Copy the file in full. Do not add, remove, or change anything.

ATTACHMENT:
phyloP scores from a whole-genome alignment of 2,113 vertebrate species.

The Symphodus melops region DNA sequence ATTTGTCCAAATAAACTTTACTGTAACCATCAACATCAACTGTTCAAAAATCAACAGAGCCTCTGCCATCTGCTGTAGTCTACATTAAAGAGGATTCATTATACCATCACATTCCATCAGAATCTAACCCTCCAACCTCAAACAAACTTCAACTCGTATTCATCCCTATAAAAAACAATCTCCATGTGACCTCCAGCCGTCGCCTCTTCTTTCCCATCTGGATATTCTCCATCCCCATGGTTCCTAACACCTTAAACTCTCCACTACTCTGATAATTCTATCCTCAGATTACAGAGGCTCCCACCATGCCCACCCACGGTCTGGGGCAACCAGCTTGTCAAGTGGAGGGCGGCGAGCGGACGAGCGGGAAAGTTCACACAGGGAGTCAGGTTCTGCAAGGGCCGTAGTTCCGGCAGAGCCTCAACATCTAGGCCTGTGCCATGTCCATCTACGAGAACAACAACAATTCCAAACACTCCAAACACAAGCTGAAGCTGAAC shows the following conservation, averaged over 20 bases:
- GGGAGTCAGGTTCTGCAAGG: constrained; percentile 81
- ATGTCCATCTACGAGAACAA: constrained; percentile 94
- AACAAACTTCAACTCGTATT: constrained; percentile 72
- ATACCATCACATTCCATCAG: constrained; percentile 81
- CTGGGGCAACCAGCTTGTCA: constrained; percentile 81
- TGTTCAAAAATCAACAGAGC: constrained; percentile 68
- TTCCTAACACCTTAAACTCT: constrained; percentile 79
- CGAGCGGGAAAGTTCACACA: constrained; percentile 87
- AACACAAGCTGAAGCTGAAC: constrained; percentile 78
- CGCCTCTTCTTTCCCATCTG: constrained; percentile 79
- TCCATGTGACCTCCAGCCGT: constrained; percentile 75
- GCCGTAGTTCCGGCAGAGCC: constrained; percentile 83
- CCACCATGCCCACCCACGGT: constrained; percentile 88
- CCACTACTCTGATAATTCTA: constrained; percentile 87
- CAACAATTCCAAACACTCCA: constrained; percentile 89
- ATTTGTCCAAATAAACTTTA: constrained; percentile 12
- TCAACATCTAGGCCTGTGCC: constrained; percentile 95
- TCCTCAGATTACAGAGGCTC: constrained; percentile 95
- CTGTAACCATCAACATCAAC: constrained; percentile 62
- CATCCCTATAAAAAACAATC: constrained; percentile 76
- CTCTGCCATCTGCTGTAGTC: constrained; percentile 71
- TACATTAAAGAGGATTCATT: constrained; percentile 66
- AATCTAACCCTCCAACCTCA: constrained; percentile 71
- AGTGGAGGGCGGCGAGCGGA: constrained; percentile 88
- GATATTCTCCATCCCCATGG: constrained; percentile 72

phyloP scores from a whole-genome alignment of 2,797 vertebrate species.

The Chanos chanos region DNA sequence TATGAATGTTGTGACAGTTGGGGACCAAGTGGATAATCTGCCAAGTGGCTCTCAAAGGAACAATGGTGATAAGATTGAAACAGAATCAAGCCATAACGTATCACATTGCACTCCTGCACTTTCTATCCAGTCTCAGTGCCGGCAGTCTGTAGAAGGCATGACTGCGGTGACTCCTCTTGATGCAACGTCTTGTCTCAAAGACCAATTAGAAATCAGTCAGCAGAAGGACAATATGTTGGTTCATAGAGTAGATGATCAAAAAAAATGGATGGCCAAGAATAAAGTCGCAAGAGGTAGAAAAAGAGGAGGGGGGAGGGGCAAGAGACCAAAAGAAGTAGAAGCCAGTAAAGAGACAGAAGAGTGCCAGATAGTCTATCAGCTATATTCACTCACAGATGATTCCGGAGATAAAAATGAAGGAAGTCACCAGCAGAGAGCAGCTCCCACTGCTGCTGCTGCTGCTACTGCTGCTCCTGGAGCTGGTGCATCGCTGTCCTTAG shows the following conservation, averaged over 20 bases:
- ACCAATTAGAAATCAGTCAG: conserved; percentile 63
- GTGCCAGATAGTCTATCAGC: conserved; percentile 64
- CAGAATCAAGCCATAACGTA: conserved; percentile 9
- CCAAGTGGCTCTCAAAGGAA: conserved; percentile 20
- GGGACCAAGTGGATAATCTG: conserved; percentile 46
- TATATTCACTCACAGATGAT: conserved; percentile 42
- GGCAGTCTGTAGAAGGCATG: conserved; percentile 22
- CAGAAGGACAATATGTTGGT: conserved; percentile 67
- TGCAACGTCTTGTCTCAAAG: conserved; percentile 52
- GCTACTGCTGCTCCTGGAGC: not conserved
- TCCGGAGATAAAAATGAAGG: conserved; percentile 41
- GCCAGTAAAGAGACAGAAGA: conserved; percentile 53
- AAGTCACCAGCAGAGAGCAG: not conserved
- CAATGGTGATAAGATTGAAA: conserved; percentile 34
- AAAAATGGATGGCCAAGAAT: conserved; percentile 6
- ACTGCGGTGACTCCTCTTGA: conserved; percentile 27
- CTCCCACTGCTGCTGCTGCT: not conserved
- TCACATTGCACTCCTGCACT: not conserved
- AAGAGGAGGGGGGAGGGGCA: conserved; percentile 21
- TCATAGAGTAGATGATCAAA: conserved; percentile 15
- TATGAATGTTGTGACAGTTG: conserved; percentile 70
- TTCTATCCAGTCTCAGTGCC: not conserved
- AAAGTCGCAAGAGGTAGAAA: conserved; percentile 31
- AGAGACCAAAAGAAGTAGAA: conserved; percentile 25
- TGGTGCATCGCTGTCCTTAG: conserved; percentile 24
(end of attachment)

phyloP scores from a whole-genome alignment of 2,113 vertebrate species.

The Symphodus melops region DNA sequence ATTTGTCCAAATAAACTTTACTGTAACCATCAACATCAACTGTTCAAAAATCAACAGAGCCTCTGCCATCTGCTGTAGTCTACATTAAAGAGGATTCATTATACCATCACATTCCATCAGAATCTAACCCTCCAACCTCAAACAAACTTCAACTCGTATTCATCCCTATAAAAAACAATCTCCATGTGACCTCCAGCCGTCGCCTCTTCTTTCCCATCTGGATATTCTCCATCCCCATGGTTCCTAACACCTTAAACTCTCCACTACTCTGATAATTCTATCCTCAGATTACAGAGGCTCCCACCATGCCCACCCACGGTCTGGGGCAACCAGCTTGTCAAGTGGAGGGCGGCGAGCGGACGAGCGGGAAAGTTCACACAGGGAGTCAGGTTCTGCAAGGGCCGTAGTTCCGGCAGAGCCTCAACATCTAGGCCTGTGCCATGTCCATCTACGAGAACAACAACAATTCCAAACACTCCAAACACAAGCTGAAGCTGAAC shows the following conservation, averaged over 20 bases:
- GGGAGTCAGGTTCTGCAAGG: constrained; percentile 81
- ATGTCCATCTACGAGAACAA: constrained; percentile 94
- AACAAACTTCAACTCGTATT: constrained; percentile 72
- ATACCATCACATTCCATCAG: constrained; percentile 81
- CTGGGGCAACCAGCTTGTCA: constrained; percentile 81
- TGTTCAAAAATCAACAGAGC: constrained; percentile 68
- TTCCTAACACCTTAAACTCT: constrained; percentile 79
- CGAGCGGGAAAGTTCACACA: constrained; percentile 87
- AACACAAGCTGAAGCTGAAC: constrained; percentile 78
- CGCCTCTTCTTTCCCATCTG: constrained; percentile 79
- TCCATGTGACCTCCAGCCGT: constrained; percentile 75
- GCCGTAGTTCCGGCAGAGCC: constrained; percentile 83
- CCACCATGCCCACCCACGGT: constrained; percentile 88
- CCACTACTCTGATAATTCTA: constrained; percentile 87
- CAACAATTCCAAACACTCCA: constrained; percentile 89
- ATTTGTCCAAATAAACTTTA: constrained; percentile 12
- TCAACATCTAGGCCTGTGCC: constrained; percentile 95
- TCCTCAGATTACAGAGGCTC: constrained; percentile 95
- CTGTAACCATCAACATCAAC: constrained; percentile 62
- CATCCCTATAAAAAACAATC: constrained; percentile 76
- CTCTGCCATCTGCTGTAGTC: constrained; percentile 71
- TACATTAAAGAGGATTCATT: constrained; percentile 66
- AATCTAACCCTCCAACCTCA: constrained; percentile 71
- AGTGGAGGGCGGCGAGCGGA: constrained; percentile 88
- GATATTCTCCATCCCCATGG: constrained; percentile 72

phyloP scores from a whole-genome alignment of 2,797 vertebrate species.

The Chanos chanos region DNA sequence TATGAATGTTGTGACAGTTGGGGACCAAGTGGATAATCTGCCAAGTGGCTCTCAAAGGAACAATGGTGATAAGATTGAAACAGAATCAAGCCATAACGTATCACATTGCACTCCTGCACTTTCTATCCAGTCTCAGTGCCGGCAGTCTGTAGAAGGCATGACTGCGGTGACTCCTCTTGATGCAACGTCTTGTCTCAAAGACCAATTAGAAATCAGTCAGCAGAAGGACAATATGTTGGTTCATAGAGTAGATGATCAAAAAAAATGGATGGCCAAGAATAAAGTCGCAAGAGGTAGAAAAAGAGGAGGGGGGAGGGGCAAGAGACCAAAAGAAGTAGAAGCCAGTAAAGAGACAGAAGAGTGCCAGATAGTCTATCAGCTATATTCACTCACAGATGATTCCGGAGATAAAAATGAAGGAAGTCACCAGCAGAGAGCAGCTCCCACTGCTGCTGCTGCTGCTACTGCTGCTCCTGGAGCTGGTGCATCGCTGTCCTTAG shows the following conservation, averaged over 20 bases:
- ACCAATTAGAAATCAGTCAG: conserved; percentile 63
- GTGCCAGATAGTCTATCAGC: conserved; percentile 64
- CAGAATCAAGCCATAACGTA: conserved; percentile 9
- CCAAGTGGCTCTCAAAGGAA: conserved; percentile 20
- GGGACCAAGTGGATAATCTG: conserved; percentile 46
- TATATTCACTCACAGATGAT: conserved; percentile 42
- GGCAGTCTGTAGAAGGCATG: conserved; percentile 22
- CAGAAGGACAATATGTTGGT: conserved; percentile 67
- TGCAACGTCTTGTCTCAAAG: conserved; percentile 52
- GCTACTGCTGCTCCTGGAGC: not conserved
- TCCGGAGATAAAAATGAAGG: conserved; percentile 41
- GCCAGTAAAGAGACAGAAGA: conserved; percentile 53
- AAGTCACCAGCAGAGAGCAG: not conserved
- CAATGGTGATAAGATTGAAA: conserved; percentile 34
- AAAAATGGATGGCCAAGAAT: conserved; percentile 6
- ACTGCGGTGACTCCTCTTGA: conserved; percentile 27
- CTCCCACTGCTGCTGCTGCT: not conserved
- TCACATTGCACTCCTGCACT: not conserved
- AAGAGGAGGGGGGAGGGGCA: conserved; percentile 21
- TCATAGAGTAGATGATCAAA: conserved; percentile 15
- TATGAATGTTGTGACAGTTG: conserved; percentile 70
- TTCTATCCAGTCTCAGTGCC: not conserved
- AAAGTCGCAAGAGGTAGAAA: conserved; percentile 31
- AGAGACCAAAAGAAGTAGAA: conserved; percentile 25
- TGGTGCATCGCTGTCCTTAG: conserved; percentile 24